Upon returning to high school for my junior year, I found myself in the unique (to me) position of being something of a known commodity. I had spent two years maneuvering my way up from being a friendless and awkward nobody from a nowhere middle school to rubbing shoulders with folks in letterman jackets and cheerleader skirts. I was by no means a member of the elite, the inside circle, but the elite knew me. I was no longer a cipher. In dramatic moments of adolescent self-pity, I still thought of myself as the neglected outsider, but I could no longer really play that card, even to myself. In the brutal high school social strata, I now outranked the morbidly obese, the harelipped, the bad-skinned. I had bit and clawed my way into the comfortable middle. Enough acceptance to keep me from slitting my wrists or experimenting with auto-erotic asphyxiation, but enough angst to keep my edge and feed my growing cynicism.
I was secure in a fairly tight circle of friends, I had a conspicuous (read: ugly) vehicle that announced my presence with noise and color, and was meticulously putting together some emotional armor thanks to some hard lessons. Shelby? I was one of about fifteen boys that she expressed an interest in that month. Virginia? She liked reform school boys. (May eventually have stopped liking boys altogether, if her mullet and Toyota 4X4 were any indication.) Amanda? Didn’t like me. Never did. Never would. But liked the fact that I liked her, and shamelessly played upon that for over two years whenever she was bored with the thousands of other things she had going for her. She was my Ideal Girl, from the first week of high school when I saw her in Introduction to Physical Science (IPS) to halfway through junior year, when I met…well, wait for song #41 in the next installment.
We all have our Ideal Girl. The one who epitomizes everything we want in a mate. Physically, at least, I had had an Ideal ever since Christy N. in elementary school. (Wanna get treated like Superman treats kryptonite? Just be me attempting to talk to Christy N. in 6th grade. That girl avoided me like the plague.) Light brown or red hair, perhaps with a bit of permed or ironed curl. A slight dusting of freckles. Pale to the point of luminescence. Blue or green eyes. This was the Ideal. I was young and dumb enough not to let personality or intelligence interfere with the Ideal.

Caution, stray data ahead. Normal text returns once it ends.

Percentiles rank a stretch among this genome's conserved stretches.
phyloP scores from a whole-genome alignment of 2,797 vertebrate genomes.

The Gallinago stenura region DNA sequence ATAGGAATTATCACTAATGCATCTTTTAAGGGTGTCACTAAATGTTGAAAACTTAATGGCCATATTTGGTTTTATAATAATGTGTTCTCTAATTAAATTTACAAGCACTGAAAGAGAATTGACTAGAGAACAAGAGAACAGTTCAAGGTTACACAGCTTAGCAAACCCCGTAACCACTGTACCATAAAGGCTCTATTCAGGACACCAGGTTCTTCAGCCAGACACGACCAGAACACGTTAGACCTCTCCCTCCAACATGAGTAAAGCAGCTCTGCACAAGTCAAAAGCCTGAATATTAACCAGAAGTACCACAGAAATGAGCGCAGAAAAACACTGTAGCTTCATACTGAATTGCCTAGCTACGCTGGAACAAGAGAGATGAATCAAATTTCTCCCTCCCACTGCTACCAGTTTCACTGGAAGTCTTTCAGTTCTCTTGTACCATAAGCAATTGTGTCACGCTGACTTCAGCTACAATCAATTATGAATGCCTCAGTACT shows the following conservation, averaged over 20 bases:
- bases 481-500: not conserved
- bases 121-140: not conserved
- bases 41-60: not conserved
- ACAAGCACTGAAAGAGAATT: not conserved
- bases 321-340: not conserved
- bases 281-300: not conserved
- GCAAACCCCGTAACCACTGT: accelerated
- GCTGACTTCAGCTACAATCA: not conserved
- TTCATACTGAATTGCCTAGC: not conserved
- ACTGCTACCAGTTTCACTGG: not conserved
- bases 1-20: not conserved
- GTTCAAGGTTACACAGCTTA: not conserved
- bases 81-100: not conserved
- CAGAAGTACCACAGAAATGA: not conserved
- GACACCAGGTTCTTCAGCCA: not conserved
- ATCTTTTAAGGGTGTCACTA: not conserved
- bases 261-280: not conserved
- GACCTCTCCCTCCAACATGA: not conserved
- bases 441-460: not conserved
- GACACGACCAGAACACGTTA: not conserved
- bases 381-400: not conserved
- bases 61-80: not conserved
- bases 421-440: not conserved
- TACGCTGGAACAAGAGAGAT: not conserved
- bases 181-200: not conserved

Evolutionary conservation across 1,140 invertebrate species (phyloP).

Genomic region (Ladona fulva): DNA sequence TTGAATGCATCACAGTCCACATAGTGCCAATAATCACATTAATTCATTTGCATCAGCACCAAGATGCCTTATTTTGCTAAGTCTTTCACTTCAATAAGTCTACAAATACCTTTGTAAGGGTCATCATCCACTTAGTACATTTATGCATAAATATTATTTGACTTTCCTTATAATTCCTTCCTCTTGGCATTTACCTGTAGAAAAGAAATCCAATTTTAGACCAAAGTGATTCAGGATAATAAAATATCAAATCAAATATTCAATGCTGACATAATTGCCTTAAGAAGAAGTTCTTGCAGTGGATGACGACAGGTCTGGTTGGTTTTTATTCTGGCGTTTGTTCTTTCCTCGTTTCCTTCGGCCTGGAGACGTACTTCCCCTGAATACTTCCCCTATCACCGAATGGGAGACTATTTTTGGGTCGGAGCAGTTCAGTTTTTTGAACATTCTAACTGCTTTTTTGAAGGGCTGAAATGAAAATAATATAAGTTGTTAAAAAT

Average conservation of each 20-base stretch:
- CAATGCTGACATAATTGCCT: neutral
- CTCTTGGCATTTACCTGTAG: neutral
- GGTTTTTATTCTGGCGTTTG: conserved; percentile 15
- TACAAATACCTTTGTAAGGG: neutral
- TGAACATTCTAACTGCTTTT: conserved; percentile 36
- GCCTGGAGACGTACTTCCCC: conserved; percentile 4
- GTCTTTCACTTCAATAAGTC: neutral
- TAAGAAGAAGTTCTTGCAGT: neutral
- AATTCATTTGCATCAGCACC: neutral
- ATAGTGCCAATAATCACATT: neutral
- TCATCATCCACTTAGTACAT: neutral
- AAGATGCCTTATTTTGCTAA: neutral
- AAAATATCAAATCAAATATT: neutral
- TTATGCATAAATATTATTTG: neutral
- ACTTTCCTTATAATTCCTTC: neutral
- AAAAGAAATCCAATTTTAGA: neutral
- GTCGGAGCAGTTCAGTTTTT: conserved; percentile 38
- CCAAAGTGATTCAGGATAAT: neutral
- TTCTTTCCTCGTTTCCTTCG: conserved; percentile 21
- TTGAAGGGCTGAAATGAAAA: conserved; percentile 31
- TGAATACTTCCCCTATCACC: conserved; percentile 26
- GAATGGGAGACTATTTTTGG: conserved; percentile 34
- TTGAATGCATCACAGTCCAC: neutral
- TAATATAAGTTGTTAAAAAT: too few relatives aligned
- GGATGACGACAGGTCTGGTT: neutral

Although The Spin Doctors’ Pocketful of Kryptonite album was released in August of ’91, it had no impact on me (or the general listening public) until almost a year later. When I heard it, I was reminded of my sense of relief and the weight off my shoulders when I finally gave up on Amanda, and simultaneously, the dream of a physical Ideal. Been a whole lot easier since the bitch left town/Been a whole lot happier without her face around…
But there were others. Oh, Lord, there were others. I had girl-fever, and I had it bad. The sheer size of my stainless-steel balls as I introduced myself and chatted up lady after lady is a thing of wonder to me now. Who was that confident guy? Sometimes I was able to play out the string for a few weeks, other times I was cut dead in a moment. No matter. On to the next doomed attempt. If any of you Gentle Readers out there feel I treated Mushroom Girl somewhat shabbily, rest assured, my sins were revisited upon me tenfold. No one can cut you dead like Marla Berry declining your invitation to the Christmas dance. (But I get ahead of myself…)
Much like the new Death Star in Return of the Jedi, the armor I was donning was piecemeal and incomplete. Unlike the new Death Star, it was in no way “fully armed and operational.” In short, under a thin veneer, I was still kind of a needy open sore. But I had learned much, and would continue to learn.